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Sweet Forgiveness, by Phil Ware
“Therefore, as God's chosen people, holy and dearly loved, clothe yourselves with compassion, kindness, humility, gentleness and patience. Bear with each other and forgive whatever grievances you may have against one another. Forgive as the Lord forgave you. And over all these virtues put on love, which binds them all together in perfect unity.”

    “Isn’t that sweet!”

    That phrase can be sincere, or it can drip with sarcasm. But if you listen carefully to Paul’s directive in Colossians 3:13-14, you have to say it sincerely: “Isn’t that sweet!”

    Paul is demanding in Christians a durable tenderness that leads us to treat each other as we have been treated by God, not as we deserve. In fact, that’s his centerpiece in the passage: “Forgive as the Lord forgave you.”

    Jesus taught this tough and holy tenderness in Matthew 18. “How often do I have to forgive?” Peter asked. Jesus’ answer: “How could you ever think of not being forgiving to others when you realize how much God has forgiven you?” Jesus told this story.

    There was a King, owed an enormous debt by one of his servants. The debt is so large the servant could never repay the debt. Not in a hundred lifetimes. But the King showed mercy. He forgave his servant this incredible debt.

    That forgiven servant then goes out and finds someone who owes him. Now here is where we blow it. We talk about how small and insignificant the debt is. “It was only two hundred denarii.” we say. Major problem though, it’s not quite accurate.

Our forgiveness is undeserved.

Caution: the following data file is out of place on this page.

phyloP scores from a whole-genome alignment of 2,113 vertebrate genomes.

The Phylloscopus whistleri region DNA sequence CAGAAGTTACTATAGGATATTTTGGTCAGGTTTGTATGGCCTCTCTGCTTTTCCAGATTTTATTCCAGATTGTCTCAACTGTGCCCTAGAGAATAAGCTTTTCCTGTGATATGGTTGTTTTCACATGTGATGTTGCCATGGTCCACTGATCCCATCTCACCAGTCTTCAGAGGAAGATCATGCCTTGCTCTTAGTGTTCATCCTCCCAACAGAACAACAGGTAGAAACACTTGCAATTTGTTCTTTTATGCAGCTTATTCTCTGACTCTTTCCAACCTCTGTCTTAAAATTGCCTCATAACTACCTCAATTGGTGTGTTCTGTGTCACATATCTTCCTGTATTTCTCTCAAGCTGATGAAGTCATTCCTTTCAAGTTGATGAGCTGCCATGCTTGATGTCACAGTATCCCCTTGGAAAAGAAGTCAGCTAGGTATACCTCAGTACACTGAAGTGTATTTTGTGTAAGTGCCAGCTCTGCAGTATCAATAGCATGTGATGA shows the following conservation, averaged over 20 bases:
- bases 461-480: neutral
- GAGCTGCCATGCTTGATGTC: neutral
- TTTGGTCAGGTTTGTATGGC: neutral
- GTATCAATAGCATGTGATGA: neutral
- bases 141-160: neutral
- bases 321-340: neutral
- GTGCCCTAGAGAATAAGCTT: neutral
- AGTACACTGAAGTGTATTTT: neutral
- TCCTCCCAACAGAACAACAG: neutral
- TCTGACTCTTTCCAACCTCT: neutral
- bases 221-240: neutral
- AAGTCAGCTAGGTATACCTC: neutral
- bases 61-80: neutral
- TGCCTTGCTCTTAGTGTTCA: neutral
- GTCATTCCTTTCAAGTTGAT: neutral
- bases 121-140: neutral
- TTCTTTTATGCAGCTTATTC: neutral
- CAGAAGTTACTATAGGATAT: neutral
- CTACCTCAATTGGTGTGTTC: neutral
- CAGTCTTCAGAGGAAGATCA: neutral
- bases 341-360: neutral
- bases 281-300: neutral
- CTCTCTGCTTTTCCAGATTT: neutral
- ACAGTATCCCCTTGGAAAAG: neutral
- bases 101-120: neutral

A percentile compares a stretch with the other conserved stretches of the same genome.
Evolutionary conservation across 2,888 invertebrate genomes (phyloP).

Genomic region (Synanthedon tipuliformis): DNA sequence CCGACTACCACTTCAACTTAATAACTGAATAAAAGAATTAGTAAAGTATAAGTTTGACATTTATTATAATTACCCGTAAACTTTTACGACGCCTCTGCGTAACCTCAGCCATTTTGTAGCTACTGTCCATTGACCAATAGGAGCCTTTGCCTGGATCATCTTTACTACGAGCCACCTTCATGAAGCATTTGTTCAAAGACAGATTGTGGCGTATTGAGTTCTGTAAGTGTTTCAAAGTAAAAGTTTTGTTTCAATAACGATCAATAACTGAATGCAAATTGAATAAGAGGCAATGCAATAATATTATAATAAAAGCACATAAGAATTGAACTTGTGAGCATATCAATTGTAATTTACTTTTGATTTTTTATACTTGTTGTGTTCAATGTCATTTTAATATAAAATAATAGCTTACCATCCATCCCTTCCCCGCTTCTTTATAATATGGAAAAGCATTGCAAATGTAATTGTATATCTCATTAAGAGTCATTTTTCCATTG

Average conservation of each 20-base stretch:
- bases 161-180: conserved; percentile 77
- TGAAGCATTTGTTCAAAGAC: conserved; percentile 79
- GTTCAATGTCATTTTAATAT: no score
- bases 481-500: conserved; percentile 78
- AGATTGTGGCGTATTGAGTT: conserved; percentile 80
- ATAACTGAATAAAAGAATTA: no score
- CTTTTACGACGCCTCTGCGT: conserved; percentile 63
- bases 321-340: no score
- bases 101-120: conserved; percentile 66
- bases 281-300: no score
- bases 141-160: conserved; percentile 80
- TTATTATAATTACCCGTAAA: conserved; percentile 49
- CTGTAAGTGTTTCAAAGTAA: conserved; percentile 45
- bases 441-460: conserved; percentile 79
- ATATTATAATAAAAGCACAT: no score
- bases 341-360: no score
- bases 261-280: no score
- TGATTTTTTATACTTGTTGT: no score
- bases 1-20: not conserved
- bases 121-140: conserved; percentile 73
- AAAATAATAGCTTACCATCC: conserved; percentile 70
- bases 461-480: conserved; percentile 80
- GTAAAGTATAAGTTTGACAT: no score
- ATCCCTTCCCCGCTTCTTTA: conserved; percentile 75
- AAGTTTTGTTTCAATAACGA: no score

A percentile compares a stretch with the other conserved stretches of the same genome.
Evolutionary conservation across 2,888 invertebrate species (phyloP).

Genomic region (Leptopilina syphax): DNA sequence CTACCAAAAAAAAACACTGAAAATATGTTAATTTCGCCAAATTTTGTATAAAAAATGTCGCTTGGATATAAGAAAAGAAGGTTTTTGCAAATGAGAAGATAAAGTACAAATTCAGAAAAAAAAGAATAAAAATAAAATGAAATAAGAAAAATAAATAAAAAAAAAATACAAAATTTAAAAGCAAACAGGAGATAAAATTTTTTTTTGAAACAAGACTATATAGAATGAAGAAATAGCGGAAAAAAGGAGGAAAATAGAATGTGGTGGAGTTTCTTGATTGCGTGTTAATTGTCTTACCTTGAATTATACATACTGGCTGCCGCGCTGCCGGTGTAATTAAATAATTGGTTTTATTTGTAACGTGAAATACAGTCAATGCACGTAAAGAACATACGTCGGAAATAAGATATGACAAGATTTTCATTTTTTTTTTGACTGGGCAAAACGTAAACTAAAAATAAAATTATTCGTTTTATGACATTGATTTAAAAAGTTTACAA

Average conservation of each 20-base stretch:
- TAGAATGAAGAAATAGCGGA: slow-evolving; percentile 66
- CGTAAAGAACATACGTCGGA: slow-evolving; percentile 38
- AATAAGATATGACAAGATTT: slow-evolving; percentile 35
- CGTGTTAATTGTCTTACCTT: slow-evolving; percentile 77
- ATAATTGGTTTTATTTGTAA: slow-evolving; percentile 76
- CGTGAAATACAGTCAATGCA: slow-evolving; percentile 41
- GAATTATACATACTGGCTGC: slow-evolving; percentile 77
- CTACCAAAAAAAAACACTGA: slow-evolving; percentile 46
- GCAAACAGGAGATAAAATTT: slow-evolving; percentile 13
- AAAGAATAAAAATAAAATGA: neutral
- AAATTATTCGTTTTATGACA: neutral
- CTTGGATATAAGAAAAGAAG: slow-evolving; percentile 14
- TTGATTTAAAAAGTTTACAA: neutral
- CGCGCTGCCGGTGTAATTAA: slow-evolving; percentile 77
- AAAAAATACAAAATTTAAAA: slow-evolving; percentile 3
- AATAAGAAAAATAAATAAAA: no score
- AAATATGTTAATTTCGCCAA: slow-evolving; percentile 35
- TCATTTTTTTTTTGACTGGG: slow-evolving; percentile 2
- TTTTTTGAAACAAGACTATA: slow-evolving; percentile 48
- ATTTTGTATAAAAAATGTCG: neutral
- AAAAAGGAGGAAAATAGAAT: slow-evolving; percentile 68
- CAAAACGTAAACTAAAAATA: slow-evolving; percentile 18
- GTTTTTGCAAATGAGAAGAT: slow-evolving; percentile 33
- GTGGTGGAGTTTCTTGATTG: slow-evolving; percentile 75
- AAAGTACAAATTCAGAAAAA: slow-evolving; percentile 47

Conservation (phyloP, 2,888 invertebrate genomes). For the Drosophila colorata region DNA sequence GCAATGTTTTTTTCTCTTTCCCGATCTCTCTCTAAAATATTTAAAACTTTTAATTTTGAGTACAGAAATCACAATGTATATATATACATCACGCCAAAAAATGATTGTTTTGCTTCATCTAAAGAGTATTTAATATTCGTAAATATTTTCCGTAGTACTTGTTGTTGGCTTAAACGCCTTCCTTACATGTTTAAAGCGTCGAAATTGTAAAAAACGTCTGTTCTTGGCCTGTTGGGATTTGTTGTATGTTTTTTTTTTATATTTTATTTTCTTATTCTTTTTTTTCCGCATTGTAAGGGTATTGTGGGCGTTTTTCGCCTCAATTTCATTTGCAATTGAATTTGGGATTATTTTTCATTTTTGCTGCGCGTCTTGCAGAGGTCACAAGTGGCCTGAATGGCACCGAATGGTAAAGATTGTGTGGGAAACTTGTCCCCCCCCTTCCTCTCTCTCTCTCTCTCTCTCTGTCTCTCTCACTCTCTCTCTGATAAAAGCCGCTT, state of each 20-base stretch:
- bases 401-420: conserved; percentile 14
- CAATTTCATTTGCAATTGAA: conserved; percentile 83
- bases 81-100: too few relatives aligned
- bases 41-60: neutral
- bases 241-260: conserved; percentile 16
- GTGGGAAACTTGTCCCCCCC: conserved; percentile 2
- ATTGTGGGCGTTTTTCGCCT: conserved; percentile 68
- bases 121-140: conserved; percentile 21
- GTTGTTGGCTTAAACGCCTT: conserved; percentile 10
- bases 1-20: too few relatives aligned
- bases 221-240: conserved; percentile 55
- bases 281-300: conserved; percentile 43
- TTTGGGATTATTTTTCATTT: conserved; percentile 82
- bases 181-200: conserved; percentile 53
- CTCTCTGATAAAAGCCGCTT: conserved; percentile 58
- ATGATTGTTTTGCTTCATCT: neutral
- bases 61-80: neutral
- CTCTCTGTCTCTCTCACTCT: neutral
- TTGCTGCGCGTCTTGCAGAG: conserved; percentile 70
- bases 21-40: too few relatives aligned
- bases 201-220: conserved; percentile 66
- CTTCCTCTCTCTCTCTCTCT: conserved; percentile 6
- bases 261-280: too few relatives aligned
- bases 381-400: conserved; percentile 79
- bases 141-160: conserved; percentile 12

A Roman soldier, someone who made an upper middle class income, earned 300 denarii a year. I don’t know about you, but I don't know many people who would consider 2/3 of a year’s salary to be an insignificant debt. To be cheated out of that would be catastrophic!

    That is Jesus’ point. We are not to forgive because the debt others owe us, the wrong they have done against us, is insignificant. No, we are to forgive SIGNIFICANT debts and SIGNIFICANT wrongs done against us. This test of forgiveness comes down to two very important issues.

    First, do we recognize the great debt God forgave us at such pain and cost? Our forgiveness is undeserved. It’s absolute sheer grace. We didn’t, we couldn’t, earn it He paid the cost—giving up the Son at his side, withholding his power while watching the anguish of his Son suffering at the hands of the very people he had fashioned.

    Second, even though others may have hurt us greatly, are we willing to forgive them because we recognize that God has forgiven us so much more? We would be incredibly ungrateful to him, to withhold our grace from someone else, when he has lavished his grace so richly on us!

    Forgiveness is back in the news these days as the ONLY hope that many people have of regaining their sanity and many couples have of preserving their marriage. Our Father wants to make sure forgiveness is the language of his children. We are to show the world, so caught up with rights and hurts, that the only way for life to be filled with sweetness, begins with forgiving others just as we have been forgiven.

    So who do you need to forgive today?


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